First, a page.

Invented approximately 50 years ago, surgical medical meshes have become key elements in the recovery procedures of damaged-tissue surgeries, the most common being hernia repair. When implant within the tissue of the patient, the flexible and conformable design of these meshes helps hold muscles tight and allows patients to recover much faster than through the conventional surgery of sewing and stitching.
Patient’s body carries
However, the insertion of a medical implant in a patient’s body carries alongside the risk of bacterial contamination during surgery and subsequent formation of an infectious bio film over the surface of the surgical mesh. Such biofilms tend to act like a plastic coating, impeding any sort of antibiotic agent to reach and attack the bacteria form on the film in order to stop the infection.
Thus, antibiotic therapies, which are time-limited; so will fail against these super resistant bacteria; also the patient could end up in recurring or never-ending surgeries that even lead to death. As a matter of fact, according to the European Antimicrobial Resistance Surveillance Network (EARS-Net); so in 2015 more than 30,000 deaths in Europe were linked to infections with antibiotic-resistant bacteria.
Through an ongoing collaboration since 2012, the team of researchers at ICFO and B. Braun Surgical, S.A., develop a medical mesh with a particular feature: the surface of the mesh was chemically modify to anchor millions of gold nanoparticles. Why? Because gold nanoparticles have prove to very efficiently convert light into heat at very localize regions.
Long term stability
They test the meshes to ensure the long-term stability of the particles, the non-degradation of the material, and the non-detachment or release of nanoparticles into the surrounding environment (flask). So they were able to observe a homogenous distribution of the nanoparticles over the structure using a scanning electron microscope.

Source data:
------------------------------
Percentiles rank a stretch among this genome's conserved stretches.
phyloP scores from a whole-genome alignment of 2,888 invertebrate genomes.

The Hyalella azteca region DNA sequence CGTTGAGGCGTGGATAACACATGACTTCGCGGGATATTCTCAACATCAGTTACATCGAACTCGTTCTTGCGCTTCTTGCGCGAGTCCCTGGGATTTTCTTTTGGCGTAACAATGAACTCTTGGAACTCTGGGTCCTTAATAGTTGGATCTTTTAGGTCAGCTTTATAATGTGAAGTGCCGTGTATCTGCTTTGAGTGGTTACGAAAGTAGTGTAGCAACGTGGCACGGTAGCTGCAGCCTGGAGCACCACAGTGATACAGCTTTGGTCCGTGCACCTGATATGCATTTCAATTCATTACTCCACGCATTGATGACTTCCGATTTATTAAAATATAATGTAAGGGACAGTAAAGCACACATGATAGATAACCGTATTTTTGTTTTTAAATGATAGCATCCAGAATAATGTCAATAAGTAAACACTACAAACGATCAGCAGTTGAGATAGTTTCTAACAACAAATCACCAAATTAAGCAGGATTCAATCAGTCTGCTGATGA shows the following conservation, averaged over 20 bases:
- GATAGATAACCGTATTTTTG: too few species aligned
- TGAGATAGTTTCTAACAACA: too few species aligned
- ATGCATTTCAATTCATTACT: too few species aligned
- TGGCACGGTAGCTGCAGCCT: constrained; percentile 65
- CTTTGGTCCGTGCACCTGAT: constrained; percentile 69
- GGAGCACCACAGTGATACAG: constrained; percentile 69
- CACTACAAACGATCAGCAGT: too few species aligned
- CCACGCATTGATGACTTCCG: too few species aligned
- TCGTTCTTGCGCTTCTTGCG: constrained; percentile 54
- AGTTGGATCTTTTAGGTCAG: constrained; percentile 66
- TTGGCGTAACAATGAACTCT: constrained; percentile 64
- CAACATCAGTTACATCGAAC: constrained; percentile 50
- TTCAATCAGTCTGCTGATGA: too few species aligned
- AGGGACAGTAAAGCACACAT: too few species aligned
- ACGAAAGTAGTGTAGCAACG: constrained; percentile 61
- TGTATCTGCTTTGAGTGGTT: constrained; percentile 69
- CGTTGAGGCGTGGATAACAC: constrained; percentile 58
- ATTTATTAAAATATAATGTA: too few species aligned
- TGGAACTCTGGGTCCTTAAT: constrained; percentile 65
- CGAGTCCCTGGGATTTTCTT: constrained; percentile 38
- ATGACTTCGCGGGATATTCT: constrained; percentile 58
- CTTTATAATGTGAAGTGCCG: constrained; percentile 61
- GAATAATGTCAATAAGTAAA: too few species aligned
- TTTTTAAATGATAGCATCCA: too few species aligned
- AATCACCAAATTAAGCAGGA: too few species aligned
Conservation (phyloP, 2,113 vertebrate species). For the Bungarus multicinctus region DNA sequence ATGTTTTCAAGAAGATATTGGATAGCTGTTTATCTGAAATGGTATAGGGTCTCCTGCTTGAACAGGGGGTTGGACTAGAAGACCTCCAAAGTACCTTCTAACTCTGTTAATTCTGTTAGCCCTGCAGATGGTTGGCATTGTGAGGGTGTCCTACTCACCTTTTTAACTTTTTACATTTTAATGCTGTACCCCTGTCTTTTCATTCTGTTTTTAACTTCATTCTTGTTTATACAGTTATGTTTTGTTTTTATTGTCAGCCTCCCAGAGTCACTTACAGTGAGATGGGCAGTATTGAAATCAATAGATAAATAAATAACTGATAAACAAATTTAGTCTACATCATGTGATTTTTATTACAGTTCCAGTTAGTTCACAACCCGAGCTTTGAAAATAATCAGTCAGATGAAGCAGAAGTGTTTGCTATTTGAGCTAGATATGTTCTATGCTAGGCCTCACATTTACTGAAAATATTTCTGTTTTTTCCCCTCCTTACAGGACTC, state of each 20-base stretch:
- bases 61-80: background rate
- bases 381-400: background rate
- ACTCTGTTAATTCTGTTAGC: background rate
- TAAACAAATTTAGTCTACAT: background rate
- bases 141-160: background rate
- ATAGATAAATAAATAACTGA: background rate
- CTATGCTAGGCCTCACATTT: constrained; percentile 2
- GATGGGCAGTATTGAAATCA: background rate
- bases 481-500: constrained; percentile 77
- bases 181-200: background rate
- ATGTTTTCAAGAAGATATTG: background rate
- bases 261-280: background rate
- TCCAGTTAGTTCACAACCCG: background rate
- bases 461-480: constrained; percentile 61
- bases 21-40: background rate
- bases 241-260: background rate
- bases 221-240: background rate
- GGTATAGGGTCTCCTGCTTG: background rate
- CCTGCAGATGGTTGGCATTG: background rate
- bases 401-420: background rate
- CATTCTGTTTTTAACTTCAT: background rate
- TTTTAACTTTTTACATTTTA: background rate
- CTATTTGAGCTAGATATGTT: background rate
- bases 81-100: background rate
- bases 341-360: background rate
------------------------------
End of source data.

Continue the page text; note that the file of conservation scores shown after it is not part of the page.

They discover the following: Firstly, they saw that illuminating the mesh at the specific frequency would induce localize surface plasmon resonances in the nanoparticles a mode that results in the efficient conversion of light into heat, burning the bacteria at the surface. Secondly, by using a fluorescence confocal microscope; so they saw how much of the bacteria had died or was still alive.
For the bacteria that remain alive, they observe that the biofilm bacteria became planktonic cells; so recovering their sensitivity or weakness towards antibiotic therapy and to immune system response. For the dead bacteria, they observe that upon increasing the amount of light deliver to the surface of the mesh; so the bacteria would lose their adherence and peel off the surface.
As Director of Research and Development of B. Braun Surgical, S.A. Dr. Pau Turon explains, “our commitment to help healthcare professionals to avoid hospital; so relate infections pushes us to develop new strategies to fight bacteria and biofilms. Additionally, the research team is exploring to extend such technology to other sectors where biofilms must be avoided.”